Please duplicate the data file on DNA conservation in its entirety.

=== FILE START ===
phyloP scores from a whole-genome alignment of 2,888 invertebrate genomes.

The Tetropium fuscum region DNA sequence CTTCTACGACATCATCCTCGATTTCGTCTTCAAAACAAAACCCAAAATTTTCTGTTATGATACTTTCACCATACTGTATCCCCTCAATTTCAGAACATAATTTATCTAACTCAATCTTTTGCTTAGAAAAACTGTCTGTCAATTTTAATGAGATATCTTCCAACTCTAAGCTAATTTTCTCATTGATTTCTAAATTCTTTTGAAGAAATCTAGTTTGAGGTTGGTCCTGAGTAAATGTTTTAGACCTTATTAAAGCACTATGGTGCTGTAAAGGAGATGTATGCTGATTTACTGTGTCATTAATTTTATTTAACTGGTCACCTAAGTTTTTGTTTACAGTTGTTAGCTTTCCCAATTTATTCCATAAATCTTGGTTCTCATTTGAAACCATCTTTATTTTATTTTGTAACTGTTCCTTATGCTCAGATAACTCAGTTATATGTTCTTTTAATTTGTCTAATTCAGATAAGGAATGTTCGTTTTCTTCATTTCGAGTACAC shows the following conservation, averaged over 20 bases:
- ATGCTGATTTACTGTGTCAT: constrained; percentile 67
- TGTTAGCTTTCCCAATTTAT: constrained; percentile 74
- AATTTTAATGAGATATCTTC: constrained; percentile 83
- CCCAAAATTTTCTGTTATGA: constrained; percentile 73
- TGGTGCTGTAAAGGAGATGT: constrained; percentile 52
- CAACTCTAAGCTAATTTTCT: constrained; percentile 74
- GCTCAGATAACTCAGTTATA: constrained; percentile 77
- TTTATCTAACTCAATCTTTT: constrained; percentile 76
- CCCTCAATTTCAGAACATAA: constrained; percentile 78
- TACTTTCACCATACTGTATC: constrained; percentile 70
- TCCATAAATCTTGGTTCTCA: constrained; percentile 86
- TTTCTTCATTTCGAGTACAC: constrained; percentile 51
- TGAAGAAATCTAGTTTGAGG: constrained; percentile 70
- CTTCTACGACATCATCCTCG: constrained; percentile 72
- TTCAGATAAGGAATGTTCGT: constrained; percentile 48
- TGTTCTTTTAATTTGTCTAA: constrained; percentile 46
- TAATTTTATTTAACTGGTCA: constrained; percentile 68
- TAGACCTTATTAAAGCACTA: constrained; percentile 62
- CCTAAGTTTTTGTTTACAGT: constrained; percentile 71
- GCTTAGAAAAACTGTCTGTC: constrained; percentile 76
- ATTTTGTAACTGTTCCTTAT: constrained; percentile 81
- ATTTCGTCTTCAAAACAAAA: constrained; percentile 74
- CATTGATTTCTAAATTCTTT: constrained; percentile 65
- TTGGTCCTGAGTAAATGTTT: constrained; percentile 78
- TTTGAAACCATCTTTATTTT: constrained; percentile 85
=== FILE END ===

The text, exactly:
phyloP scores from a whole-genome alignment of 2,888 invertebrate genomes.

The Tetropium fuscum region DNA sequence CTTCTACGACATCATCCTCGATTTCGTCTTCAAAACAAAACCCAAAATTTTCTGTTATGATACTTTCACCATACTGTATCCCCTCAATTTCAGAACATAATTTATCTAACTCAATCTTTTGCTTAGAAAAACTGTCTGTCAATTTTAATGAGATATCTTCCAACTCTAAGCTAATTTTCTCATTGATTTCTAAATTCTTTTGAAGAAATCTAGTTTGAGGTTGGTCCTGAGTAAATGTTTTAGACCTTATTAAAGCACTATGGTGCTGTAAAGGAGATGTATGCTGATTTACTGTGTCATTAATTTTATTTAACTGGTCACCTAAGTTTTTGTTTACAGTTGTTAGCTTTCCCAATTTATTCCATAAATCTTGGTTCTCATTTGAAACCATCTTTATTTTATTTTGTAACTGTTCCTTATGCTCAGATAACTCAGTTATATGTTCTTTTAATTTGTCTAATTCAGATAAGGAATGTTCGTTTTCTTCATTTCGAGTACAC shows the following conservation, averaged over 20 bases:
- ATGCTGATTTACTGTGTCAT: constrained; percentile 67
- TGTTAGCTTTCCCAATTTAT: constrained; percentile 74
- AATTTTAATGAGATATCTTC: constrained; percentile 83
- CCCAAAATTTTCTGTTATGA: constrained; percentile 73
- TGGTGCTGTAAAGGAGATGT: constrained; percentile 52
- CAACTCTAAGCTAATTTTCT: constrained; percentile 74
- GCTCAGATAACTCAGTTATA: constrained; percentile 77
- TTTATCTAACTCAATCTTTT: constrained; percentile 76
- CCCTCAATTTCAGAACATAA: constrained; percentile 78
- TACTTTCACCATACTGTATC: constrained; percentile 70
- TCCATAAATCTTGGTTCTCA: constrained; percentile 86
- TTTCTTCATTTCGAGTACAC: constrained; percentile 51
- TGAAGAAATCTAGTTTGAGG: constrained; percentile 70
- CTTCTACGACATCATCCTCG: constrained; percentile 72
- TTCAGATAAGGAATGTTCGT: constrained; percentile 48
- TGTTCTTTTAATTTGTCTAA: constrained; percentile 46
- TAATTTTATTTAACTGGTCA: constrained; percentile 68
- TAGACCTTATTAAAGCACTA: constrained; percentile 62
- CCTAAGTTTTTGTTTACAGT: constrained; percentile 71
- GCTTAGAAAAACTGTCTGTC: constrained; percentile 76
- ATTTTGTAACTGTTCCTTAT: constrained; percentile 81
- ATTTCGTCTTCAAAACAAAA: constrained; percentile 74
- CATTGATTTCTAAATTCTTT: constrained; percentile 65
- TTGGTCCTGAGTAAATGTTT: constrained; percentile 78
- TTTGAAACCATCTTTATTTT: constrained; percentile 85